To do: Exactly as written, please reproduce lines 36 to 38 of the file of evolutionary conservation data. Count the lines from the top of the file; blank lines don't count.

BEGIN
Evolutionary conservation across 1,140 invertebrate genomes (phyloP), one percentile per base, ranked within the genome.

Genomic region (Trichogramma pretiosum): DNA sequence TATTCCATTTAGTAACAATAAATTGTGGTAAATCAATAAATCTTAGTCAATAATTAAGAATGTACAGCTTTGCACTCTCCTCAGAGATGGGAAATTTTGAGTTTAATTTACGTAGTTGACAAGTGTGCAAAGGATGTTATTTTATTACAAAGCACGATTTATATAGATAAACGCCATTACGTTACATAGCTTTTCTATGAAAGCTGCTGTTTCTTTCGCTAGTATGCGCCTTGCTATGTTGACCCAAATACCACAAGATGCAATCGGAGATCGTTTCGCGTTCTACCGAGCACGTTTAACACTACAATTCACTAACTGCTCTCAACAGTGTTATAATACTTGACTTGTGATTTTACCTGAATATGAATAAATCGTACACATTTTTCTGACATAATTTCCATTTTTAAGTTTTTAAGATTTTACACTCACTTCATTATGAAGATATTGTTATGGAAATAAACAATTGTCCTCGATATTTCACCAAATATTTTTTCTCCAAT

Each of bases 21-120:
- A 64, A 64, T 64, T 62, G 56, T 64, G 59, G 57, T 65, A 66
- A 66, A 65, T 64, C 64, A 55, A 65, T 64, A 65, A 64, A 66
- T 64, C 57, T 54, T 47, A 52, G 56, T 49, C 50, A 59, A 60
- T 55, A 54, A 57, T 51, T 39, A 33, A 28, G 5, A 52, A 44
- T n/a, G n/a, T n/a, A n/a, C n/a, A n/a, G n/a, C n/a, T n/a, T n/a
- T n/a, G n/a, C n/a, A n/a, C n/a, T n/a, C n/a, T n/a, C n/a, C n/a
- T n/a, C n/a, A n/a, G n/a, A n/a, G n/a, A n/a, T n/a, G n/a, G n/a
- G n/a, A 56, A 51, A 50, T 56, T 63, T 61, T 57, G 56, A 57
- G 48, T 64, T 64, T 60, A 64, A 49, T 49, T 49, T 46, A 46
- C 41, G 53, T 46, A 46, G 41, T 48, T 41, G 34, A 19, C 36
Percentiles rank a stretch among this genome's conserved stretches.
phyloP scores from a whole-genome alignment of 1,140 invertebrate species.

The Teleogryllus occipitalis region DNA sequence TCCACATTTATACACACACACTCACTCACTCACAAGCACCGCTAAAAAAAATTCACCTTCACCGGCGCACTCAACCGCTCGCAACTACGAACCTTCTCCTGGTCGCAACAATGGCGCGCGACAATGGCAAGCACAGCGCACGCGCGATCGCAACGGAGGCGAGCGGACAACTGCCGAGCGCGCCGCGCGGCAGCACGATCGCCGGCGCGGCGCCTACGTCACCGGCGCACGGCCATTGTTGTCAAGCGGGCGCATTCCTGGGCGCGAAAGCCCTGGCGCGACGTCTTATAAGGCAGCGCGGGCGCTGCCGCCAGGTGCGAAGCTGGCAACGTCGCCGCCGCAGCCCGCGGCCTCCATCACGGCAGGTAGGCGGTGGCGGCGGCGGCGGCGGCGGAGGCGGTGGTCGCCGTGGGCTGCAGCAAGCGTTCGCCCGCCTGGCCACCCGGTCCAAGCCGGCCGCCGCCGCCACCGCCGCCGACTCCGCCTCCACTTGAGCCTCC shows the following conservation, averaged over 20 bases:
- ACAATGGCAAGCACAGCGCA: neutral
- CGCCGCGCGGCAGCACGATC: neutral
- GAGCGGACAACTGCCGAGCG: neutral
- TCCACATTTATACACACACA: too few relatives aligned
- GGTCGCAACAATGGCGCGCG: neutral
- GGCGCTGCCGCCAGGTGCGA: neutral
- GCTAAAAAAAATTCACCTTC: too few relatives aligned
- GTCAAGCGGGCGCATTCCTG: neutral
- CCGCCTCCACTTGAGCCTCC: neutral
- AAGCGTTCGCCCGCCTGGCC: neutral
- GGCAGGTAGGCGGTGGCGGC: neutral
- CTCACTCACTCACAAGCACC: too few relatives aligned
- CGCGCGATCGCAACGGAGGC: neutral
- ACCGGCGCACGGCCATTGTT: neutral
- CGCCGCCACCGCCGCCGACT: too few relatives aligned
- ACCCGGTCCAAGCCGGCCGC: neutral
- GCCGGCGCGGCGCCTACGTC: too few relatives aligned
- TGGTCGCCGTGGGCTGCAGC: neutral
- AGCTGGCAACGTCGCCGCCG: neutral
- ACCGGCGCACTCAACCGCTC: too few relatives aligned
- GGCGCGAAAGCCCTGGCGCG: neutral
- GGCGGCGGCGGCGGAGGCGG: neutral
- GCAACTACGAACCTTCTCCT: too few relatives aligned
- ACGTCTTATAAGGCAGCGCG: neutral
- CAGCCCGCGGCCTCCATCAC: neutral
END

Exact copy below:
- ACCGGCGCACTCAACCGCTC: too few relatives aligned
- GGCGCGAAAGCCCTGGCGCG: neutral
- GGCGGCGGCGGCGGAGGCGG: neutral